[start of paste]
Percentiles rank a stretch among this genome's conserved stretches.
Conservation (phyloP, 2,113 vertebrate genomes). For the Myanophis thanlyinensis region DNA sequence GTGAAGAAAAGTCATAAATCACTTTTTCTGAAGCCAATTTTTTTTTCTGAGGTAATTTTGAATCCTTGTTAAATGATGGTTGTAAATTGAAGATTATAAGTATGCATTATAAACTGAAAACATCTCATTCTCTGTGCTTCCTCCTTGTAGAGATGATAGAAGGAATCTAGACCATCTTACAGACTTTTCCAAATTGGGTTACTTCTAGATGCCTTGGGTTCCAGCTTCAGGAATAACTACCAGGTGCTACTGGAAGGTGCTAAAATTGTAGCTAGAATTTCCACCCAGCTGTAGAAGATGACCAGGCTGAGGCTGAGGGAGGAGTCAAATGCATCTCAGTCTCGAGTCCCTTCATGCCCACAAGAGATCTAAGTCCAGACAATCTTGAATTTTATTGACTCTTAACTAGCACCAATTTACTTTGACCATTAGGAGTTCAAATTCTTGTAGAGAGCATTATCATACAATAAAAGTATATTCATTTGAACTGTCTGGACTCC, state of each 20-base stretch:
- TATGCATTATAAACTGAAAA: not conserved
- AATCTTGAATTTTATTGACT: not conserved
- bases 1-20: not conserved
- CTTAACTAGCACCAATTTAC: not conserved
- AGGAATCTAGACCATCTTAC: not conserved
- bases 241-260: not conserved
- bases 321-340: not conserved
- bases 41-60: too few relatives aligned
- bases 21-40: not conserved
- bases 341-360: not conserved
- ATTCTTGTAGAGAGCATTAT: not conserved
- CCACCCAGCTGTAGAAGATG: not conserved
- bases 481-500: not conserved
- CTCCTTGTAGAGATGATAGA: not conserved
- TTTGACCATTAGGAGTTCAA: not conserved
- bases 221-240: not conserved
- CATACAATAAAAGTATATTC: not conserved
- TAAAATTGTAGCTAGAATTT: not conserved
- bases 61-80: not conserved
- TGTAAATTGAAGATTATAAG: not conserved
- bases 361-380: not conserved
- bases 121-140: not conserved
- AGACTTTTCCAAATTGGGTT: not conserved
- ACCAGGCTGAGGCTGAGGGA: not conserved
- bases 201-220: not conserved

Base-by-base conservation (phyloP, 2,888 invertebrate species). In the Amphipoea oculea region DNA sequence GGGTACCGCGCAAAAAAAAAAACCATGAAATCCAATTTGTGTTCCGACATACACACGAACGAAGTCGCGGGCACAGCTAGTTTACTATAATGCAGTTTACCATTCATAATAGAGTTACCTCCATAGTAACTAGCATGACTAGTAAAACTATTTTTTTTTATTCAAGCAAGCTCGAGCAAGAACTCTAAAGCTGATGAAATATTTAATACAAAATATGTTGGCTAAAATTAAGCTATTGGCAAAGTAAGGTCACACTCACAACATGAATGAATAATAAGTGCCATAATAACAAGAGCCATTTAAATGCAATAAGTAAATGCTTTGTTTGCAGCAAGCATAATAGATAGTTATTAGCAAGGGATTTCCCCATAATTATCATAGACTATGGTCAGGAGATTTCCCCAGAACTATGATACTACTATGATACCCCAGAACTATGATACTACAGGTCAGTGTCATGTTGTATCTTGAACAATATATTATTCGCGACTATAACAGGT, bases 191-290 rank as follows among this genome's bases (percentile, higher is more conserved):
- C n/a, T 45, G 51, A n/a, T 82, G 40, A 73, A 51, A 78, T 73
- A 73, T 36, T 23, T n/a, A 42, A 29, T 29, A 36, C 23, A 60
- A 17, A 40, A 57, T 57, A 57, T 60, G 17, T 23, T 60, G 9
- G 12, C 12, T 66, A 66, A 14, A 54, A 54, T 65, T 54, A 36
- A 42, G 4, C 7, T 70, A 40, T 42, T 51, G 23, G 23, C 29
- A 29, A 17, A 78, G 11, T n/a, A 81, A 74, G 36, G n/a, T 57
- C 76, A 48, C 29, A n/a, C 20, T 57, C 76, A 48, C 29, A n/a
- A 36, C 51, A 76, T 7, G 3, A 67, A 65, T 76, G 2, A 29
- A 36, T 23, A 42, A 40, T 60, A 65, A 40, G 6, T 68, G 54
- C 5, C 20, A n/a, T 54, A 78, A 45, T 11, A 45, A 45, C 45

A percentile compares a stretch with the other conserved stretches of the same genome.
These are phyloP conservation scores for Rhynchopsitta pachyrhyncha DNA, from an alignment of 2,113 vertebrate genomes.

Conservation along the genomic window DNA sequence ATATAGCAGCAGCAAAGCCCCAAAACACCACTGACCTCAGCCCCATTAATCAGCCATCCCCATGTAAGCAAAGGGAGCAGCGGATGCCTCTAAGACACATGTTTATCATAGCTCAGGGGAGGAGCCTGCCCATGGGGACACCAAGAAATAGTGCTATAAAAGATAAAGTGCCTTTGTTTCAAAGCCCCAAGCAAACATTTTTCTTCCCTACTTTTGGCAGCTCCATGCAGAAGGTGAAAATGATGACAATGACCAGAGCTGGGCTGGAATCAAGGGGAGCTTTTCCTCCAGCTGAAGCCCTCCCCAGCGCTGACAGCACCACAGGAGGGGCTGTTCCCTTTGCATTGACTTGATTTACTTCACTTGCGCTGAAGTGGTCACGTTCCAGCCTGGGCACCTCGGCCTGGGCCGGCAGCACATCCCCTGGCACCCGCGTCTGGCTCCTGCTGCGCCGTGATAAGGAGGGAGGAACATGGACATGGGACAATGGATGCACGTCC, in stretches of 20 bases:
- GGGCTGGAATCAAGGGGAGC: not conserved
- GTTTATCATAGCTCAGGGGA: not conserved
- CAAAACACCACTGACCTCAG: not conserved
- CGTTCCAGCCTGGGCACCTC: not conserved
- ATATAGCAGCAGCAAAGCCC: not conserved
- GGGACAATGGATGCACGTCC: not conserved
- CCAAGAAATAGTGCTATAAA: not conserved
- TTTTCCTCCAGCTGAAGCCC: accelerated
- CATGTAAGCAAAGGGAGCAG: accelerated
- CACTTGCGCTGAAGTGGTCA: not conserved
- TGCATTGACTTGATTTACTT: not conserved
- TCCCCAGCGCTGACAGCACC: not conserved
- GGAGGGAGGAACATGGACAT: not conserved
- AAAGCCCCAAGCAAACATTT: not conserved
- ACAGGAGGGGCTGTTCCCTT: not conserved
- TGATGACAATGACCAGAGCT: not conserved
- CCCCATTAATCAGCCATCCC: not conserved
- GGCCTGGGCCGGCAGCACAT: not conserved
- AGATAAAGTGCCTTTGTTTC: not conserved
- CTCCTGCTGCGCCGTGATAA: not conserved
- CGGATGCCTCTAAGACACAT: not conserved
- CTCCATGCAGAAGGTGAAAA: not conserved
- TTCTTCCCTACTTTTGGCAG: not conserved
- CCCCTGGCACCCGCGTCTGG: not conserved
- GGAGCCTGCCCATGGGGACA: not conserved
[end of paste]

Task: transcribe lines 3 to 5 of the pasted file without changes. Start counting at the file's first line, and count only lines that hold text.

- TATGCATTATAAACTGAAAA: not conserved
- AATCTTGAATTTTATTGACT: not conserved
- bases 1-20: not conserved